The attacks on science keep rolling in

The examples that I’ve highlighted in this blog entry are merely a smattering of the attacks on science discussed in our report. All of these attacks are happening at the same time that the President has proposed deep cuts to scientific agencies and funding for basic research, sending a signal to scientists that their work is not valued. Senator Bill Nelson of Florida recently took to the floor to call for an end to the “blatant, coordinated effort by some elected officials to muzzle the scientific community.” It is becoming difficult to suggest that a war on science doesn’t exist when evidence is piling up, and suggests that the Trump administration intends to silence science and scientists wherever and whenever possible.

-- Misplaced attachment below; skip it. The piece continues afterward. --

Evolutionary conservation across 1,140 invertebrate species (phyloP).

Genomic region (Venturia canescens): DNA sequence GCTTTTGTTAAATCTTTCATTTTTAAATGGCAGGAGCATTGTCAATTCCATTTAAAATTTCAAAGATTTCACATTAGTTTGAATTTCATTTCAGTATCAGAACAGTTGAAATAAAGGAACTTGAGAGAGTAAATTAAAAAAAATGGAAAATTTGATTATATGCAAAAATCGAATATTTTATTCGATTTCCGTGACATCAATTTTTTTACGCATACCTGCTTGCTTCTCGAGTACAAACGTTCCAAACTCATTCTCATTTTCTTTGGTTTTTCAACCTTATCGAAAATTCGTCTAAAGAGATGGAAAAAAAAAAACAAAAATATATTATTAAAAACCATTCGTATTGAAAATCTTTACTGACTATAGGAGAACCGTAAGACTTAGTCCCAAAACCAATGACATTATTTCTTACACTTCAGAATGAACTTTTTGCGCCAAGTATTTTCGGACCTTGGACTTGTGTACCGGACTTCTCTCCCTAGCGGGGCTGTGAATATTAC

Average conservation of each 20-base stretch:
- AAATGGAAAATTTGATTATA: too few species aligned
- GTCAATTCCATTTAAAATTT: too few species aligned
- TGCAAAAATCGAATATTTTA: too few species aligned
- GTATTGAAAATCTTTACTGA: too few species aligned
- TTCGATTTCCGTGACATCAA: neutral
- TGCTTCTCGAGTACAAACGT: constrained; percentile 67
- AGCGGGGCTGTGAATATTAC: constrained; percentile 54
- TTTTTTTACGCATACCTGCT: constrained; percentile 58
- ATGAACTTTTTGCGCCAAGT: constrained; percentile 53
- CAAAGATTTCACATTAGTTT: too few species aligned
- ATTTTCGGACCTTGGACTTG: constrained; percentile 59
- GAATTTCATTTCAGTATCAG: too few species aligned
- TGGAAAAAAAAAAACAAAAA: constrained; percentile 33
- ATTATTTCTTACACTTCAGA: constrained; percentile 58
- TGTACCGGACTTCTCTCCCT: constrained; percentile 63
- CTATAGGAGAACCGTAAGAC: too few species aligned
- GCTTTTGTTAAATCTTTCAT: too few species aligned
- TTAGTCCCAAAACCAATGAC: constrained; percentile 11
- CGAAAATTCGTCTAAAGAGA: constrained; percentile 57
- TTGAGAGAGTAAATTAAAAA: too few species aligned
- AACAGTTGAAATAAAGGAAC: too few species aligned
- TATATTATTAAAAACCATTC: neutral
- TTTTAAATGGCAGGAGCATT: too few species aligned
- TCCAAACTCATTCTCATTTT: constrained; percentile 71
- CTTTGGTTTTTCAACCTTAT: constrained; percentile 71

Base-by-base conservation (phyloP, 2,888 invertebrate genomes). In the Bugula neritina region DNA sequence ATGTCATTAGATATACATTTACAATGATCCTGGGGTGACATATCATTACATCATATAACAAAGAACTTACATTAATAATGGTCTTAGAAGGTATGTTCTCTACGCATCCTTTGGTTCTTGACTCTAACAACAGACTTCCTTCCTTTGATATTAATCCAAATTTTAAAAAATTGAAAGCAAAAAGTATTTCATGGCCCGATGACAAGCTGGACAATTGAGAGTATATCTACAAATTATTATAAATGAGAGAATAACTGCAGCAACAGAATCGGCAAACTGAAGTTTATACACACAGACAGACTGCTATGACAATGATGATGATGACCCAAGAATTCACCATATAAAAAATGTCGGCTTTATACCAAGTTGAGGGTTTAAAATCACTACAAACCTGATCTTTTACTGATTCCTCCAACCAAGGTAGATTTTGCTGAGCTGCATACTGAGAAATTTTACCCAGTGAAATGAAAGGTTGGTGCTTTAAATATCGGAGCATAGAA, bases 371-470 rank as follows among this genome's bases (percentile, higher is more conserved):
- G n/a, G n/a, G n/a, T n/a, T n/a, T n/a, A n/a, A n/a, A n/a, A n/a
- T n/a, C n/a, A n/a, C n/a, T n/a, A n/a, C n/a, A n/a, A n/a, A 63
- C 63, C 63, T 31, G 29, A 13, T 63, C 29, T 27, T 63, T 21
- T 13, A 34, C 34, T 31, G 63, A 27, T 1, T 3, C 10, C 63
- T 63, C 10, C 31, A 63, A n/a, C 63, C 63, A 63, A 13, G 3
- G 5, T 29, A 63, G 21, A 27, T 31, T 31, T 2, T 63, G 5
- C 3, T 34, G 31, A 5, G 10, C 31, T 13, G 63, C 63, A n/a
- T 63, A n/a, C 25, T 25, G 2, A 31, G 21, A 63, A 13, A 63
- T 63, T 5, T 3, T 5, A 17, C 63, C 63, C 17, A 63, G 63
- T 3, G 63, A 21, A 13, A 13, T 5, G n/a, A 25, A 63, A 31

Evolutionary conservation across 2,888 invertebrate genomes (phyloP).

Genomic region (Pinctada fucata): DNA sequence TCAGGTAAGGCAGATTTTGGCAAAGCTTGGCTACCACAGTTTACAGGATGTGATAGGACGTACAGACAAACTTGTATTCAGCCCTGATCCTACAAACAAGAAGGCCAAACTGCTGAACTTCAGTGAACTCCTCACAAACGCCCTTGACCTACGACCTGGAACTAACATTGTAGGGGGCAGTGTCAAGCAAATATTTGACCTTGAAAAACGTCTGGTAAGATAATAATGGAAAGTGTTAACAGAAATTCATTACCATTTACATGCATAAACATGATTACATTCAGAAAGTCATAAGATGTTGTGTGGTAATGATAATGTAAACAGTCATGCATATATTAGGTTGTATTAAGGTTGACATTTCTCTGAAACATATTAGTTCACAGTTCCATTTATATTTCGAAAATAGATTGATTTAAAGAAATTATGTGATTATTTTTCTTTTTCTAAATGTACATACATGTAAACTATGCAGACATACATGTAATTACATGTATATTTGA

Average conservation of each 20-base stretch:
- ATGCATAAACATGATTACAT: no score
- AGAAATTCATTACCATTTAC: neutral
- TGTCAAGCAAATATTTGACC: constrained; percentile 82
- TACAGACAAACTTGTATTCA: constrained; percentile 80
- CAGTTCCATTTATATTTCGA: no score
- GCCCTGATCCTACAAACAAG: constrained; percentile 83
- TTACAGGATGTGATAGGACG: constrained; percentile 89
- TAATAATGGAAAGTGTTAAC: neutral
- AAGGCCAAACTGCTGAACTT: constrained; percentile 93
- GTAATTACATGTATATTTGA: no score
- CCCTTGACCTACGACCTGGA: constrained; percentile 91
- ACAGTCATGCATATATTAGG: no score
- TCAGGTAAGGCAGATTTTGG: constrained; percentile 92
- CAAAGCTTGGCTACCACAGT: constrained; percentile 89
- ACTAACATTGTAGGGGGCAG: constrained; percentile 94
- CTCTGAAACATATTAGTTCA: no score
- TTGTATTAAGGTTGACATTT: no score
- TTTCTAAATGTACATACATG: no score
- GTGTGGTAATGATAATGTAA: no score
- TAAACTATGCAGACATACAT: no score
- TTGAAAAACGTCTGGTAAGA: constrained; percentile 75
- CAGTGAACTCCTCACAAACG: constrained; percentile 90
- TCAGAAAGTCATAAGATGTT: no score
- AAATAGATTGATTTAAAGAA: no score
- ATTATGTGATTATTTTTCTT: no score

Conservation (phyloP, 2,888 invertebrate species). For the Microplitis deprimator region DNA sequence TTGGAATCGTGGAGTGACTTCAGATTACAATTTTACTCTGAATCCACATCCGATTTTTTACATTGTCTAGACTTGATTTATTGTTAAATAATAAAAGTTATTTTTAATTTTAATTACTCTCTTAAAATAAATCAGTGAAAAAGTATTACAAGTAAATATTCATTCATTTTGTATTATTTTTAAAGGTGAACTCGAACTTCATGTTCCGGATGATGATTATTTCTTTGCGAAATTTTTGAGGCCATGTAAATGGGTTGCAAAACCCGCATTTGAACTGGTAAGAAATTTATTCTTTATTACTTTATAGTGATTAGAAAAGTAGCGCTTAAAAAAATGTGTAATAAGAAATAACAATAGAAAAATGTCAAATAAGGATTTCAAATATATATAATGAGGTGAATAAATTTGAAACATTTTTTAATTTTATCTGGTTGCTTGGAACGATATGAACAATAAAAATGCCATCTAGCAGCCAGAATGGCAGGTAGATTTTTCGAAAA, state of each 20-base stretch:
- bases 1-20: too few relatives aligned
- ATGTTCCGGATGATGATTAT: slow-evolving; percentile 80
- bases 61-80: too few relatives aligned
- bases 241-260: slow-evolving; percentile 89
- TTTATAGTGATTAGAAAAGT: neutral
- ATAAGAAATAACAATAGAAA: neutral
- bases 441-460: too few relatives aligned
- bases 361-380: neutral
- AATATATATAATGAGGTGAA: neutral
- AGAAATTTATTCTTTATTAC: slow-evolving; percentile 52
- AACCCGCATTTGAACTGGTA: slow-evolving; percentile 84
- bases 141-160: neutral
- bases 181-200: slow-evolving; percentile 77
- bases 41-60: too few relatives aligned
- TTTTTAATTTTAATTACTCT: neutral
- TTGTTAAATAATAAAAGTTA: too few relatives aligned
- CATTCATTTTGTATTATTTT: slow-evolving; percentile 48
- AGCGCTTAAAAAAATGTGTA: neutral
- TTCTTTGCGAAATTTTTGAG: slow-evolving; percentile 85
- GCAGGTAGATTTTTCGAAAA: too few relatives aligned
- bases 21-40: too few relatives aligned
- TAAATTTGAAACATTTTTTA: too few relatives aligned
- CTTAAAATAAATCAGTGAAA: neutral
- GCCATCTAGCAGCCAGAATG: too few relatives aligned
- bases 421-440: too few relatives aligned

We cannot retreat from progress that the use of science in decision making allows us to make: more children living a healthy life without asthma, a number of lives spared due to vaccinations, the protection of America’s endangered wildlife. Scientists and science supporters are already speaking up and taking to the streets to march, to advocate for the use of science in decision making. We can resist the Trump administration’s attacks on science—our democracy gives us the right to do so.